Pere Ubu: 20 Years in a Montana Silo (Cherry Red/MVD) Review | Under the Radar - Music Magazine
Friday, January 22nd, 2021  

Pere Ubu

20 Years in a Montana Silo

Cherry Red/MVD

Sep 28, 2017 Web Exclusive Bookmark and Share

Find It At: AMAZON

Wanting to call their new album "Bruce Springsteen is an Asshole," only to later change their mind to call it "Robert DeNiro is an Asshole," Pere Ubu ultimately settled on 20 Years in a Montana Missile Silo. Despite any rational explanation, the band that invented futuristic gutter blues crawls deep into its own legacy to pull from it a muddling collection of searing sounds that transfer their rich past into the dilapidated present. David Thomas, Pere Ubu's only original member, defies contemporary pristine production values convoluting most releases today by denuding each track, stripping it down to its bare essence.

Recorded with long-time collaborator and engineer Paul Hamann, 20 Years lights the fuse on the shrill opening track "Monkey Bizness," exploding into a realm of agoraphobic dread while restricted to the confines of traditional garage rock structure. Pere Ubu's guttural rendition of James Gang's "Funk 49" sounds as if guitarist Joe Walsh's signature song always belonged to Thomas; in fact, it is less a reworking of the classic track and more a grating abstraction of mangled blues.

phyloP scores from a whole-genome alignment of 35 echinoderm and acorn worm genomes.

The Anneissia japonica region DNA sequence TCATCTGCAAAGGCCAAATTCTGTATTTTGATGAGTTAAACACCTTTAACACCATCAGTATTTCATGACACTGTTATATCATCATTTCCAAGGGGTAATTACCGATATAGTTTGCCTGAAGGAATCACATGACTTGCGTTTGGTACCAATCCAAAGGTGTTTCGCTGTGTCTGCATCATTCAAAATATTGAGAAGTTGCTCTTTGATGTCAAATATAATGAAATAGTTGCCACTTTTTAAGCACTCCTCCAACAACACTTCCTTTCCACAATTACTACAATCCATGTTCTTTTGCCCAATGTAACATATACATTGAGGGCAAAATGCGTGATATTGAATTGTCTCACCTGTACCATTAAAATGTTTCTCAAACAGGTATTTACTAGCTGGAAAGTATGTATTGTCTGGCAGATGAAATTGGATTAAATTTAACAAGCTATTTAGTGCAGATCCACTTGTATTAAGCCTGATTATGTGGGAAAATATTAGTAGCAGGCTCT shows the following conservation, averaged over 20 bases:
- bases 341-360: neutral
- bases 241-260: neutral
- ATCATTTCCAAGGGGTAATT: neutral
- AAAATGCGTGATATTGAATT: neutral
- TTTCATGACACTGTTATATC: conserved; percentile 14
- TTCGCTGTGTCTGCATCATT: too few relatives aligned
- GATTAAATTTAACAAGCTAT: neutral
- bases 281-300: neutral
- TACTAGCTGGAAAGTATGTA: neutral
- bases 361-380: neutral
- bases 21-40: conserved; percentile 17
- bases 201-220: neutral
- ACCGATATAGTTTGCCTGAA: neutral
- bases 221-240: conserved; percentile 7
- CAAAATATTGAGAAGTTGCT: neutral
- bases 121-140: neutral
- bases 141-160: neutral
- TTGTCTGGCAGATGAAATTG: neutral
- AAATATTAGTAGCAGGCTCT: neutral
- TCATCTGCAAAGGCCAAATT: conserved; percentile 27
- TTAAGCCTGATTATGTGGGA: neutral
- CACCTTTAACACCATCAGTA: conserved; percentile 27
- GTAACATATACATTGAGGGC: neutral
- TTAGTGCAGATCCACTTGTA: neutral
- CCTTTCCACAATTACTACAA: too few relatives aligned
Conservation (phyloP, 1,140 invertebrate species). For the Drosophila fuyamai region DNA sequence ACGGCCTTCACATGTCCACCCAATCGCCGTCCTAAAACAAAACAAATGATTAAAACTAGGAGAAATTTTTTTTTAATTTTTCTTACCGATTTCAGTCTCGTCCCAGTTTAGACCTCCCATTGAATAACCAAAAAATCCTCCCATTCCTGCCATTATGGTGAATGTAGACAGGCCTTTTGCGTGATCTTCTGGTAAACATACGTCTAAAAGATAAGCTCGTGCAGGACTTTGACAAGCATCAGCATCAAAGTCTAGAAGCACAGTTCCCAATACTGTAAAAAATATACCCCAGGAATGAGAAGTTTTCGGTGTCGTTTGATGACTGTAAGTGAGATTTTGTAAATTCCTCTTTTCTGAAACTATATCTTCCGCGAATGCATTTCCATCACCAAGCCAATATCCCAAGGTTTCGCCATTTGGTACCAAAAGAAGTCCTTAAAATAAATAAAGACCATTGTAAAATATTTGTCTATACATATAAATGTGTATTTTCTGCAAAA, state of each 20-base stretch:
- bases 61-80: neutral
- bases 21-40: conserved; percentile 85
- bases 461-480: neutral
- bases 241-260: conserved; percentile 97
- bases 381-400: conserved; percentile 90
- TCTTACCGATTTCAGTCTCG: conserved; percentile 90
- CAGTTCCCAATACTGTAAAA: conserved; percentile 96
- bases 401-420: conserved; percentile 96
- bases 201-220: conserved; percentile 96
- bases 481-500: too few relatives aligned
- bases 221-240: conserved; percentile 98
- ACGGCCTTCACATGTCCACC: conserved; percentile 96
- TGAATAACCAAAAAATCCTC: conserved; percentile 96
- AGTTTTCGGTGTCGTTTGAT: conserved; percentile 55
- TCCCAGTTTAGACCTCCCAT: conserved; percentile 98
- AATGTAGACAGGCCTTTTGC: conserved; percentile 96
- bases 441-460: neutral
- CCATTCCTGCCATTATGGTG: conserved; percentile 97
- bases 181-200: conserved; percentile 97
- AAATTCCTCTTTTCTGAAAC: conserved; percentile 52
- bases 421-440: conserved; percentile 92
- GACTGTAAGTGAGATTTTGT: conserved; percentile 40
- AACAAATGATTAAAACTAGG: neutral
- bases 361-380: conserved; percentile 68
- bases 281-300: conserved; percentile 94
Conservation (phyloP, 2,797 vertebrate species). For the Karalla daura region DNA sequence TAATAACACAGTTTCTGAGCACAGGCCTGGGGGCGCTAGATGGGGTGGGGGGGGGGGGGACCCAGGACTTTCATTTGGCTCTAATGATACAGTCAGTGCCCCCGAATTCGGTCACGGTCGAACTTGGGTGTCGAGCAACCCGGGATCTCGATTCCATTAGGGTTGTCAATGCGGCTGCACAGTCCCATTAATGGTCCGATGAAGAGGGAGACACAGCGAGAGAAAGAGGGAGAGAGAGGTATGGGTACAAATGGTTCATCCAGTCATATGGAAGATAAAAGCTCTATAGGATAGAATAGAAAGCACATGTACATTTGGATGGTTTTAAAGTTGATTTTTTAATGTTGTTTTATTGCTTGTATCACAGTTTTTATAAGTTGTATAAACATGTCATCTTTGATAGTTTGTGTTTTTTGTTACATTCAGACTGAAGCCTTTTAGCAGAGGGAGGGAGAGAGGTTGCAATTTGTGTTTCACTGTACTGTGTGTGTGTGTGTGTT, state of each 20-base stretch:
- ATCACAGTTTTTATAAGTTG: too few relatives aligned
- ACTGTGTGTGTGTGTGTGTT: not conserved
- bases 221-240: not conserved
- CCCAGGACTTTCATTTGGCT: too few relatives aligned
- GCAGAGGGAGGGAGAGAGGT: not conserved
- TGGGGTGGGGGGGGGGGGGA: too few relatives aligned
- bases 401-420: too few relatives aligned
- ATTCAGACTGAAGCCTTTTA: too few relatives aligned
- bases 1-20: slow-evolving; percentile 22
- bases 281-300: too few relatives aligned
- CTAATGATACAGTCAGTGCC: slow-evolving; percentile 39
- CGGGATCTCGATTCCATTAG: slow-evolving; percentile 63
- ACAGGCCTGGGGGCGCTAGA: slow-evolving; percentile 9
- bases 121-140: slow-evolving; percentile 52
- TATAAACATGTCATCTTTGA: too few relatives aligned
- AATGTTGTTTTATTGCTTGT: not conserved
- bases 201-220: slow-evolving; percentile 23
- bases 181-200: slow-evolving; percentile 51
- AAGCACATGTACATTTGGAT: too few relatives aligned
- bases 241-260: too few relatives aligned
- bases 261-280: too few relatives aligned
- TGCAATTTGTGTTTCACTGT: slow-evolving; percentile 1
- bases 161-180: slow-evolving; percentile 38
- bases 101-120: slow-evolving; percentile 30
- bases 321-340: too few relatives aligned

Pere Ubu's real essence that inspired countless bands from Swans to Pixies is the seemingly out-of-place synth work within garage rock's ethos. Robert Wheeler's analog synths clash with Thomas' growl on "Plan from Frag 9," a burdensome sound with a touch of Sun Ra's freedom to soar above traditional garage rock conventions. "Howl" reveals more of Pere Ubu's palette, widely taken from The Red Krayola's own psychedelic experimentation within a thick haze of blues.

Lost on this current generation's stream and skip listening habits is the anthropological context of Thomas' focus on how art and culture help to shape each other. 20 Years to new listeners to Pere Ubu's sound should not begin here; however, if they do, they should embrace the experience and imagine a time when it wasn't a crime for musicians to risk everythinglife and limbto push humanity past religious, governmental, and societal conventions, creating new ways to think, feel, and act. (

Author rating: 7/10

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Average reader rating: 8/10


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